Pavilack downplays owing $72 million to creditors

"So you owe seventy million. So what? My tennis is still getting better than ever," said Myrtle Beach lawyer Harry Pavilack.

Federal Bankruptcy Court Trustee, Robert Anderson, confirms that Pavilack, a democratic candidate for South Carolina's 7th Congressional Seat, owes creditors more than $72 million dollars.

"That is a raw estimate," said Anderson. "It's a very complex case that involves hundreds of properties."

The raw number for Pavilack's debt is from $54 million in unsecured debt, $16.4 in secured debt(mortgages), $3,000 in tax claims and $1.26 million in non-classified claims, said Anderson.

Pavilack's creditors filed the lawsuit 612 days ago.

"You just don't wake up in the morning owing $72 million. I don't care who you are," said Pavilack.

He said he was forced into involuntary bankruptcy after creditors at Atlantic Bank and Trust, First Federal Bank, Crescent Bank and Wachovia filed lawsuits against him.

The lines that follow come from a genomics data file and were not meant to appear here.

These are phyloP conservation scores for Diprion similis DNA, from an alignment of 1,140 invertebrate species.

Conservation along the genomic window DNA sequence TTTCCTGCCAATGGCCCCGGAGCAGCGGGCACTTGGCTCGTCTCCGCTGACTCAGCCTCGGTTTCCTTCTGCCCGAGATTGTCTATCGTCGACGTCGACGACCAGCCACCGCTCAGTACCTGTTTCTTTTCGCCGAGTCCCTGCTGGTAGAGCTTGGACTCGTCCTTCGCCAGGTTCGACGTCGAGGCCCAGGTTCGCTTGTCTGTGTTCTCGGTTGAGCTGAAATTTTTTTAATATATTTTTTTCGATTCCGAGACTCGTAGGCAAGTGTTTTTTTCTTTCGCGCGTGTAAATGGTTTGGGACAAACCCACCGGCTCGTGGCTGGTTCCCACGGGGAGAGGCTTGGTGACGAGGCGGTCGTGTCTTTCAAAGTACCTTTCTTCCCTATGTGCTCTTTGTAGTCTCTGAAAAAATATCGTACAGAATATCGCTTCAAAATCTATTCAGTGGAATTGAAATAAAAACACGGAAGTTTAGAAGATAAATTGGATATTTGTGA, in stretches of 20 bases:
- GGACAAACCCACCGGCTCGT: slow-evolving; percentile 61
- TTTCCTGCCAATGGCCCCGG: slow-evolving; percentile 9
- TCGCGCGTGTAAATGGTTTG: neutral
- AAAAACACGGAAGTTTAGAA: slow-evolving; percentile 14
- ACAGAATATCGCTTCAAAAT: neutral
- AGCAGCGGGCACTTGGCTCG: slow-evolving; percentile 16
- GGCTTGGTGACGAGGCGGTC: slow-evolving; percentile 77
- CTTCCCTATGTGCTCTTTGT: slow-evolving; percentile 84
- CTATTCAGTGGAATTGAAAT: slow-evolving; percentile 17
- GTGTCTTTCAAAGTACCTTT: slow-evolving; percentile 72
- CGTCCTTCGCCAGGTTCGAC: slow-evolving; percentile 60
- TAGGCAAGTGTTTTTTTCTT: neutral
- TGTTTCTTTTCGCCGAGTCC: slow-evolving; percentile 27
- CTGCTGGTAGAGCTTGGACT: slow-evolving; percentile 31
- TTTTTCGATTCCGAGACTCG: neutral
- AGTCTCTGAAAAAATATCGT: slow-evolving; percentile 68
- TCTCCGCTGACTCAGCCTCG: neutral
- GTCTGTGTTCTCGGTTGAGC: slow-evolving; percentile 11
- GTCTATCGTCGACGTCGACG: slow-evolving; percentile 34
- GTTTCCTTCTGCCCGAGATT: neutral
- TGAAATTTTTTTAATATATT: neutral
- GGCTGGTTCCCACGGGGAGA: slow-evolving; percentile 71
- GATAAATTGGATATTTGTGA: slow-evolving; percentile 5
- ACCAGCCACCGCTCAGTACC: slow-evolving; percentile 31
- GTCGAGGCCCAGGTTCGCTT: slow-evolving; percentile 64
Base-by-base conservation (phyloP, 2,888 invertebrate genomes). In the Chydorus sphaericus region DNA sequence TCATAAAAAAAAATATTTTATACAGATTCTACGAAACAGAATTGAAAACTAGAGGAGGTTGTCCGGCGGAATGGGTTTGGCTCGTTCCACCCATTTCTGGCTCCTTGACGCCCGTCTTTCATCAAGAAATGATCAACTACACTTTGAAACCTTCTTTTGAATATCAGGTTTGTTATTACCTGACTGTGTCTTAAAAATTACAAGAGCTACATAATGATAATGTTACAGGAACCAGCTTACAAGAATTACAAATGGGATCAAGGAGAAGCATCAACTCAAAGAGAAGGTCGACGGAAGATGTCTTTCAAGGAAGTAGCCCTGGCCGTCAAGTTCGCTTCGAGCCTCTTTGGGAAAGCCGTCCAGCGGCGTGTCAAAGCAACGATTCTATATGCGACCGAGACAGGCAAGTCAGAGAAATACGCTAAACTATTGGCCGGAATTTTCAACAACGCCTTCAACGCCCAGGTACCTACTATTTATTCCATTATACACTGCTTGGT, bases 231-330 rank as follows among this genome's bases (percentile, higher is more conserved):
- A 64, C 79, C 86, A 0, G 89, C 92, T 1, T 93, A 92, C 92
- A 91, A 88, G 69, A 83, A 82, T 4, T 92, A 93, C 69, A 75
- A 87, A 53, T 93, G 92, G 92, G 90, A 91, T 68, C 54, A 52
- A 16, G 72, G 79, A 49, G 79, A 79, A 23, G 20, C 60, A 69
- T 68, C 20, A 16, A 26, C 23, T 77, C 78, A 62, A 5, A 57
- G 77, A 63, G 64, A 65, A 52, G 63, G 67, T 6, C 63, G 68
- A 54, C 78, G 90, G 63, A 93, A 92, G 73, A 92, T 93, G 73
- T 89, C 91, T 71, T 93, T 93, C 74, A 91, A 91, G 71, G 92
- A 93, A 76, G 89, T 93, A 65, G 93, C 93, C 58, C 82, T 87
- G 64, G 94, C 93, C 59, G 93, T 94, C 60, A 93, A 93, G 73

The majority of Pavilack's debt is tied up in real estate. The once real estate mogul blames his debt on the recession.

"They don't train you for those kind of recessions," said Pavilack. "They don't train you to buy property for $10-15 million and it sells for $1 million. That's never been here before."

He said he used his personal money to file for his candidacy for the 7th Congressional Seat and plans to keep campaigning.

"People just have to have confidence in me. I've been here forty years as an attorney, and it (debt) just kept building up and up. One of my specialties is real estate."

Pavilack did not have an idea of when or how he was planning on paying the $72 million back.

"This problem seems to be bothering you. But it sure doesn't cause me from losing sleep," said Pavilack. "It's been going now for a while."